Of course, in the overall scheme of things, a modest increase in the price of flash drives is inconsequential, particularly when millions of jobs are being lost and countries and governments are being brought to their knees.

However, if you looking to buy USB flash drives printed with your logo on its useful to understand why quotes from suppliers of flash drives have such a short validity period.

Several factors influence the price of the flash drives including exchange rates, customer demand for flash products (not just USB flash drives) and seasonal factors including the Chinese Holidays. Taken together the price of flash drives is best described as “fluid” and UK importers of flash drives need to keep a close eye on market movements and fix their prices accordingly.

Most branded USB flash drive price lists are “fixed” daily taking into consideration all of the above so if you have what looks like a good price its worth grabbing it because if you ask for a re-quote a week later you could find the price has gone up. Conversely, it could also have gone down but as with most things you buy prices seem to go up more often than they come down.


Branded Flash Drives – Prices Driven Up By Greek Worries

Posted by USB2U on 28th April 2010 | Permalink

The economic turmoil in Greece is unlikely to enter the mind of anyone looking to source branded flash drives in the UK but the reality is that the current issues in Greece have a direct bearing on the price of flash drives. Why? Well, USB memory sticks, like many other PC components and peripherals are purchased in USD ($) from the factories in China.

Today’s announcement by rating agency Standard & Poor’s to downgrade Greece’s debt to “junk” because of concerns that the country may default has hit the European stock markets hard and most European currencies have fallen dramatically against the dollar (USD).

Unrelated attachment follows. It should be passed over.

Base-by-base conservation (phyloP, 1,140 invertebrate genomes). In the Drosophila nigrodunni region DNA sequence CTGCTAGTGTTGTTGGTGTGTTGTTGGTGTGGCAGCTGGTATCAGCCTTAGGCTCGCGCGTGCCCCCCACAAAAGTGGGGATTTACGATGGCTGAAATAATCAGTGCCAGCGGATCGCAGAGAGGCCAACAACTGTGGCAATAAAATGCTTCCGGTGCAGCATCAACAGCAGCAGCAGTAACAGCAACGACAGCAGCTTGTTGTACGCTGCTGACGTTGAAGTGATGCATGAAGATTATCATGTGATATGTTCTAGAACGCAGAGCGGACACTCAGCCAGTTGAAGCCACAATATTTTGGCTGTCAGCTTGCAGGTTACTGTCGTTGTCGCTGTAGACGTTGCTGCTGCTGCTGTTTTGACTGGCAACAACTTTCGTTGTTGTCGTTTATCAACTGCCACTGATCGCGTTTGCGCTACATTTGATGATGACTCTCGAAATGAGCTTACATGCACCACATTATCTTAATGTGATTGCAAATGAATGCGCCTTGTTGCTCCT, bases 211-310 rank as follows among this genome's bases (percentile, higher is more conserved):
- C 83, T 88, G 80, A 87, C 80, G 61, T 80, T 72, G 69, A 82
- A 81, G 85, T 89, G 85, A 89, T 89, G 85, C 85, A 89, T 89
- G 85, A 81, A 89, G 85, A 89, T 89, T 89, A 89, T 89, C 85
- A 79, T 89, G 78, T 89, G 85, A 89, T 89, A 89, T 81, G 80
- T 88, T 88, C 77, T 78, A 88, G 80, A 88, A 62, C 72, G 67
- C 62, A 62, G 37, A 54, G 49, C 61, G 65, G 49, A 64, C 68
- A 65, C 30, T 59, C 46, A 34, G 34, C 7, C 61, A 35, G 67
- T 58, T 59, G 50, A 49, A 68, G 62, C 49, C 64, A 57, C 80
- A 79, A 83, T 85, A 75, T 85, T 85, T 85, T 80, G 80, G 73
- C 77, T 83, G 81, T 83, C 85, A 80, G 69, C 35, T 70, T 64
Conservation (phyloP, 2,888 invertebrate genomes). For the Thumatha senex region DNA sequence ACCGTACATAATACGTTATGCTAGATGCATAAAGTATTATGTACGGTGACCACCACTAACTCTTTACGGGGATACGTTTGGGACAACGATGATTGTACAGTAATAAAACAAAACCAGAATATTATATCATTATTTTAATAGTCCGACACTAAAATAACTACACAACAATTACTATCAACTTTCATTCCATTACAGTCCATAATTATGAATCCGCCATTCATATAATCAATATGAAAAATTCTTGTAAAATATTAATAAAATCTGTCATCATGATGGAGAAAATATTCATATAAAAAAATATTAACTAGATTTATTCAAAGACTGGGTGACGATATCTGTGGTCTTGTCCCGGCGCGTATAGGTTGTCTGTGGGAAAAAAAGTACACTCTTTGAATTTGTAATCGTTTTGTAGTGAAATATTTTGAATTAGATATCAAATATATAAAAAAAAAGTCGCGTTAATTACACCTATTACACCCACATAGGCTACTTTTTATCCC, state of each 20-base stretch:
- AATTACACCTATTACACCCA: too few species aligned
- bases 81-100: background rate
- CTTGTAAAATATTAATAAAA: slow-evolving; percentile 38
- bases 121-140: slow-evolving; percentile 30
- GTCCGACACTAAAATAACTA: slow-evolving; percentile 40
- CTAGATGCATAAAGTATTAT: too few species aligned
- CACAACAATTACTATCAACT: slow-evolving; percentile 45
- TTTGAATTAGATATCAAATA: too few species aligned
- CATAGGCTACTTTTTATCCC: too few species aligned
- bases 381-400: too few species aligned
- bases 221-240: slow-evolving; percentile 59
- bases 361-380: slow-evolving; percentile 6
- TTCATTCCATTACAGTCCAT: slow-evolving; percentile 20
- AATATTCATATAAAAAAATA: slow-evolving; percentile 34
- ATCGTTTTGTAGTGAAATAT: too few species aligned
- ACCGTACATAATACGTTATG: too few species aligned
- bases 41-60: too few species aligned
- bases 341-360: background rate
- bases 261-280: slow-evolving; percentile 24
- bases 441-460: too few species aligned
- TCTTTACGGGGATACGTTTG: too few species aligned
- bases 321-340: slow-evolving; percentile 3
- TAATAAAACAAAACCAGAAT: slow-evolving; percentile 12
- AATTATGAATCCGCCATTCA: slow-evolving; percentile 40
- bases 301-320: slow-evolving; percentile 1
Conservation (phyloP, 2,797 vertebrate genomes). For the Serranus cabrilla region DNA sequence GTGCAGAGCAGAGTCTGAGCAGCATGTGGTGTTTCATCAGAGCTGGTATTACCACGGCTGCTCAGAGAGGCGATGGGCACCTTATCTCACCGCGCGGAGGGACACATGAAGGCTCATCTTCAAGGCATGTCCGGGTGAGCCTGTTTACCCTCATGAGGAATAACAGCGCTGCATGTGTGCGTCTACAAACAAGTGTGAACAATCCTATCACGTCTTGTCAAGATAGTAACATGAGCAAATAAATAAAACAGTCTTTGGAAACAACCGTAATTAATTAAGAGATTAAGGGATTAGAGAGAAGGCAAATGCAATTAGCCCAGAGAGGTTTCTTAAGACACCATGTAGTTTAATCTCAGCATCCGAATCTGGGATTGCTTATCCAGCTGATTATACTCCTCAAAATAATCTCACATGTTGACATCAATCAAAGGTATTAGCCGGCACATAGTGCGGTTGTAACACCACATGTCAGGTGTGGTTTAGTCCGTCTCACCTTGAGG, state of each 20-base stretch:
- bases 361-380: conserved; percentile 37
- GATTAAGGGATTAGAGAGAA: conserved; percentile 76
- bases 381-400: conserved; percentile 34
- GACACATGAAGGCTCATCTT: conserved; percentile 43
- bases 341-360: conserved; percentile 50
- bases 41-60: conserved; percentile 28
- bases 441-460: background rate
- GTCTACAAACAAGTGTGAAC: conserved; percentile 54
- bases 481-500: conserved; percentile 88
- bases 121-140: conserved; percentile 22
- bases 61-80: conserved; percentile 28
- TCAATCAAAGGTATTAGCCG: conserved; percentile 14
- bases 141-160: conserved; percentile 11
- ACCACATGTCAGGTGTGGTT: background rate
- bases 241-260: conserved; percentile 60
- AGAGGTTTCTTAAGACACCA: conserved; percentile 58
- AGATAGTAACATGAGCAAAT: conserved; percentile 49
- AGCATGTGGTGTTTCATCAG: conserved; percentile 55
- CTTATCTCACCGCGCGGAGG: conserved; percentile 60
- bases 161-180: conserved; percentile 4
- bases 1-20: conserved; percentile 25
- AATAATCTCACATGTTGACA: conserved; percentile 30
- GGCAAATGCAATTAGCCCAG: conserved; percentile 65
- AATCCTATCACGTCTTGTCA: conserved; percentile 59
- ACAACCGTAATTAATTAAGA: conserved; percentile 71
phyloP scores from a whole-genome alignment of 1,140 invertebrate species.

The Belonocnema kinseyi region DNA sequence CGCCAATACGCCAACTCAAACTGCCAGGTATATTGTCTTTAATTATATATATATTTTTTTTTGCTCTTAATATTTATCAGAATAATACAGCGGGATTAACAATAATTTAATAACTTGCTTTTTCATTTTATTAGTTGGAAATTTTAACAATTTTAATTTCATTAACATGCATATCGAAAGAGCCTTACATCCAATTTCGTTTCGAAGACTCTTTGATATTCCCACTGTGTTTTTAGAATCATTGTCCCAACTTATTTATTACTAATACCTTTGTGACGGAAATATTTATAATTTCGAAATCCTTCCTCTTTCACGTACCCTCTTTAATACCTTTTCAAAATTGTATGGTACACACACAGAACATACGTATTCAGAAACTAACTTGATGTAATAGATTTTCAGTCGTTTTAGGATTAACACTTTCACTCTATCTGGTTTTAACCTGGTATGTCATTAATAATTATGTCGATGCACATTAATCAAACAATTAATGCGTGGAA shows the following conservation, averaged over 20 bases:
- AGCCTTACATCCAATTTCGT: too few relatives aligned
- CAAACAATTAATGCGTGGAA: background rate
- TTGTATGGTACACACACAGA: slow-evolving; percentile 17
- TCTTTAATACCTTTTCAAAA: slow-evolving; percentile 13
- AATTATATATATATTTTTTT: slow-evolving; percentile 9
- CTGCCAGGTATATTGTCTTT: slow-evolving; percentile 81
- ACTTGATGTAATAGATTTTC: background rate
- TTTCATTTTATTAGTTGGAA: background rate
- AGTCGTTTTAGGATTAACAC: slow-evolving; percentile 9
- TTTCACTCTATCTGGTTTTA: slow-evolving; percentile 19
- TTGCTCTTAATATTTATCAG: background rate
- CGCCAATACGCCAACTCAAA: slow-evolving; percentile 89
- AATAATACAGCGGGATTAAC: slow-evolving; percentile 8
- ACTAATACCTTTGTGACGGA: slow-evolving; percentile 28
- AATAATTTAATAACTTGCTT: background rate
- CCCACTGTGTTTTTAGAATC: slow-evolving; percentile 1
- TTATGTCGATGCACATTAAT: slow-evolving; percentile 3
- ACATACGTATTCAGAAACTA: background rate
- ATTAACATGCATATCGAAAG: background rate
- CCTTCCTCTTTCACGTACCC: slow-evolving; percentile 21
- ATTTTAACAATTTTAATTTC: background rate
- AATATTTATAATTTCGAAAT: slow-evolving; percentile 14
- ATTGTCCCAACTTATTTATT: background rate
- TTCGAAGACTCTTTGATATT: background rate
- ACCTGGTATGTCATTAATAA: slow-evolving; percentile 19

The impact of this is that prices for memory sticks will increase by circa 2% with immediate effect and all new quotes will only have a very limited “valid for” period because of the increased volatility in the market.

Prices Driven Up By Greek Worries

Branded flash drives are more susceptible to short term currency movements because orders are placed on the factories and paid for as customers confirm their requirements. Whilst some forward buying of stock does take place the wide range of styles, colours and memory sizes coupled with the fact that many customers are now taking advantage of options to pantone match body shells etc. makes it impossible to forward buy too much.

With the improvements in global transportation and the ability to manufacture and ship within days rather than weeks most branded flash drives are now manufactured to hence why an unstable currency and financial market has such a dramatic bearing on price.

Hopefully the issues in Greece will be resolved soon or at least brought under some degree of control and confidence will return to the currency markets.

In the meantime if you are looking to buy branded flash drives be prepared for some short term volatility in pricing and don’t be surprised if you’ve purchased flash drives in the past to find that prices are now higher than when you last bought them.